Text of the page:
A February 2021 report from the Joint Commission showed that fear of getting sick and bringing the virus home remain top concerns for nurses, and the near-constant strain on these professionals is driving moral injury and burnout, resulting in nurses leaving the profession.
A light at the end of the tunnel has appeared: the Covid-19 vaccines. While promising in the long-term, the rollout has been riddled with challenges and it will take time for overworked nurses to feel the impact of the vaccinations. As healthcare professionals and nurses are vaccinated, the immediate concern of contracting illness is mediated but millions of Americans need to be vaccinated to reduce hospitalizations and get the pandemic under control.
Vaccinating more people will require more vaccinators—however, with most nursing staff focused on in-patient Covid patients, the number of trained professionals to vaccinate the public is far short. To support this need, the U.S. Department of Health and Human Services (HHS) issued an amendment to the Public Readiness and Emergency Preparedness (PREP) Act, allowing nursing students and retired nurses to join the vaccine distribution and administration efforts.
Enlisting former and future nursing professionals in vaccine administering
Bringing in well-trained nursing students and retirees can greatly support strained healthcare staff as the U.S. aims to deliver 11 million vaccines weekly, and in maintaining this pace over the coming months to vaccinate as many Americans as possible.
Many retired nurses have had long careers in healthcare and nursing students have gained initial skills in school and training programs. Essential nursing skillsets such as relation-based care, critical thinking, clinical judgement, and patient advocacy are key when working with the general public in a high-stress environment such as mass vaccination distribution. Retired nurses can tap into this experience and nursing students can begin to hone their skills under the guidance of seasoned professionals.
Relieving pressure to prevent burnout in nurses
One of the biggest efforts they and other essential vaccination staff can provide is removing the pressure from frontline staff. With additional team members and a freshly trained vaccination workforce, nurses and healthcare workers can focus on existing patients in need of medical treatment and nursing care. Without trained support, adequate staffing, and a safe work environment, mental health challenges including moral injury and post-traumatic stress will only continue to rise, with the concern many nurses will leave the profession entirely.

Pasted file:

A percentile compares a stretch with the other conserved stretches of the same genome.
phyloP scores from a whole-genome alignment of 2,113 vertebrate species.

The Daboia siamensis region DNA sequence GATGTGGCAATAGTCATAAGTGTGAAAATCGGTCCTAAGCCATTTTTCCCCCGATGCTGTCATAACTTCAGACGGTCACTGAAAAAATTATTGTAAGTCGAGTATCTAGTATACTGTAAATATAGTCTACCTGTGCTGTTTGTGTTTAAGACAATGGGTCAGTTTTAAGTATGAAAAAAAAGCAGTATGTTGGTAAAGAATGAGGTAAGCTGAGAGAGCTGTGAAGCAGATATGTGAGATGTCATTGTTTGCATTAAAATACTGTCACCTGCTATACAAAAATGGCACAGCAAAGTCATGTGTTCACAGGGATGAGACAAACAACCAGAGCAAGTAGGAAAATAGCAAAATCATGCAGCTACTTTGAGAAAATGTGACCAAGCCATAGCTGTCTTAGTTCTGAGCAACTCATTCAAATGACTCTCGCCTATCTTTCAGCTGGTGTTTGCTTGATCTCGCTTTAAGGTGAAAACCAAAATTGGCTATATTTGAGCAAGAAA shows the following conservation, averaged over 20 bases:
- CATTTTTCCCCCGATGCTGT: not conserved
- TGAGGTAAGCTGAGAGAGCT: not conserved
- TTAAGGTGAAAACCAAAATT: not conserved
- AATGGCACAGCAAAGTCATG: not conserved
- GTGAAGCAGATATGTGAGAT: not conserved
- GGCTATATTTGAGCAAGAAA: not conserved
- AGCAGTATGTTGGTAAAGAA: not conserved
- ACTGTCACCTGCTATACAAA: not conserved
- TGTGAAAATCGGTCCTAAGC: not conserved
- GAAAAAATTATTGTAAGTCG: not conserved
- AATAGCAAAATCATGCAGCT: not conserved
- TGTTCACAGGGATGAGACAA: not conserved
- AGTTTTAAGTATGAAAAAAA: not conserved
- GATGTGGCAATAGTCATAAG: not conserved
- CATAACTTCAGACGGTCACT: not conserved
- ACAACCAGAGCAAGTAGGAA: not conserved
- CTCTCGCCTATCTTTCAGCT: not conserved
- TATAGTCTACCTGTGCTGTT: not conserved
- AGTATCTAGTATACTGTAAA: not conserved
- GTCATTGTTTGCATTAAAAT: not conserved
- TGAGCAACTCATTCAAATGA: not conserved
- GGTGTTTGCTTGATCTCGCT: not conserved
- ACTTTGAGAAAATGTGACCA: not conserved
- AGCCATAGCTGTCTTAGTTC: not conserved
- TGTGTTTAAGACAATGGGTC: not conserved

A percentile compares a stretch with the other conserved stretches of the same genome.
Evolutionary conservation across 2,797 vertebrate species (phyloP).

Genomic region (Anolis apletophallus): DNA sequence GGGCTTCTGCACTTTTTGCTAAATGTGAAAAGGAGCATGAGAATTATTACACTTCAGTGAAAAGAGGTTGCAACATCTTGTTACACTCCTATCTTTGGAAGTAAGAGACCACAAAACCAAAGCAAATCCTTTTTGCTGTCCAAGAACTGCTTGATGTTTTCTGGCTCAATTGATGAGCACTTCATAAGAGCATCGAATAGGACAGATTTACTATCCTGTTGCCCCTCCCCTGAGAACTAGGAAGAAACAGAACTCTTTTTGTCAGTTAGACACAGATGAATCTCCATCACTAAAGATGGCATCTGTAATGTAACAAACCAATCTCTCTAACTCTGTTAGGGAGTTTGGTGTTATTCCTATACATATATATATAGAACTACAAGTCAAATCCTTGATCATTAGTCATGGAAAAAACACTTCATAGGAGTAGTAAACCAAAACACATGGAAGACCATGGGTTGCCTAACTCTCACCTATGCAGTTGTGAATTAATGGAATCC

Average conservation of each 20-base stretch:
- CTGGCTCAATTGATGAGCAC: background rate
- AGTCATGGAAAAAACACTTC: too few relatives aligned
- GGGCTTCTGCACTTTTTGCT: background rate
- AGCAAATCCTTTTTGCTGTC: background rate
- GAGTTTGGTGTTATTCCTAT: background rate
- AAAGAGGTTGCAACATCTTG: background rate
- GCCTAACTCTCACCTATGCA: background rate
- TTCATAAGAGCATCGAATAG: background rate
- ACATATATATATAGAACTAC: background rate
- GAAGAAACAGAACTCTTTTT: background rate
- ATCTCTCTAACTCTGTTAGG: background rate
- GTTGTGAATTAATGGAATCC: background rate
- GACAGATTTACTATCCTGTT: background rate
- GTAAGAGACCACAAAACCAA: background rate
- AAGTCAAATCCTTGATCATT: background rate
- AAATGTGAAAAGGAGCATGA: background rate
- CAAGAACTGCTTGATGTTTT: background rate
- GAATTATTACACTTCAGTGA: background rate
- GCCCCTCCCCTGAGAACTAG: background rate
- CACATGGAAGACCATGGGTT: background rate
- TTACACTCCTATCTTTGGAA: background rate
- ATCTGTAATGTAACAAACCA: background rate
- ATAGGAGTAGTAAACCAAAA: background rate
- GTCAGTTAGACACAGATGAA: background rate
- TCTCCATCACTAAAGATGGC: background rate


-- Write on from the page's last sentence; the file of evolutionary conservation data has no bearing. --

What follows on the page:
This is especially concerning as evidence continues to support prolonged symptoms in Covid patients lasting for months on end; not to forget that long-haul symptoms plague three to four percent of healthcare workers who have been infected with Covid. A full staff of nurses and healthcare professionals will be needed long after the pandemic recedes—by relieving the burden of vaccinating the public, retired and student nurses can help ensure a full workforce will be able to continue serving hospital patients.
Thorough vaccine training is essential to success
The HHS amendment paves the way for essential support on the front lines and the Center for Disease Control and Prevention has implemented a Covid-19 Vaccine Training program, but if these initiatives are not executed properly, the country could fail to support nurses and the pandemic could continue. The additional support nurses and others administering the vaccine must be trained adequately and thoroughly so nurses have the assurance and confidence they are working alongside skilled colleagues.
Beyond the technical elements of vaccine delivery, nurses must have the training to complete the entire interaction with the patient from assessing for contraindications, administering the vaccine, and educating the patient on side effects as well as the importance of coming back for the second vaccine if needed.
The Covid-19 vaccine administration can be an incredible turning point in offering additional support for the frontline workforce—if not executed correctly, it could add additional and unnecessary stress to a field already experiencing widespread burnout and moral distress. By adequately training previous and future nurses, the current workforce can be spared additional pressure and recover enough to want to stay in their profession beyond the pandemic.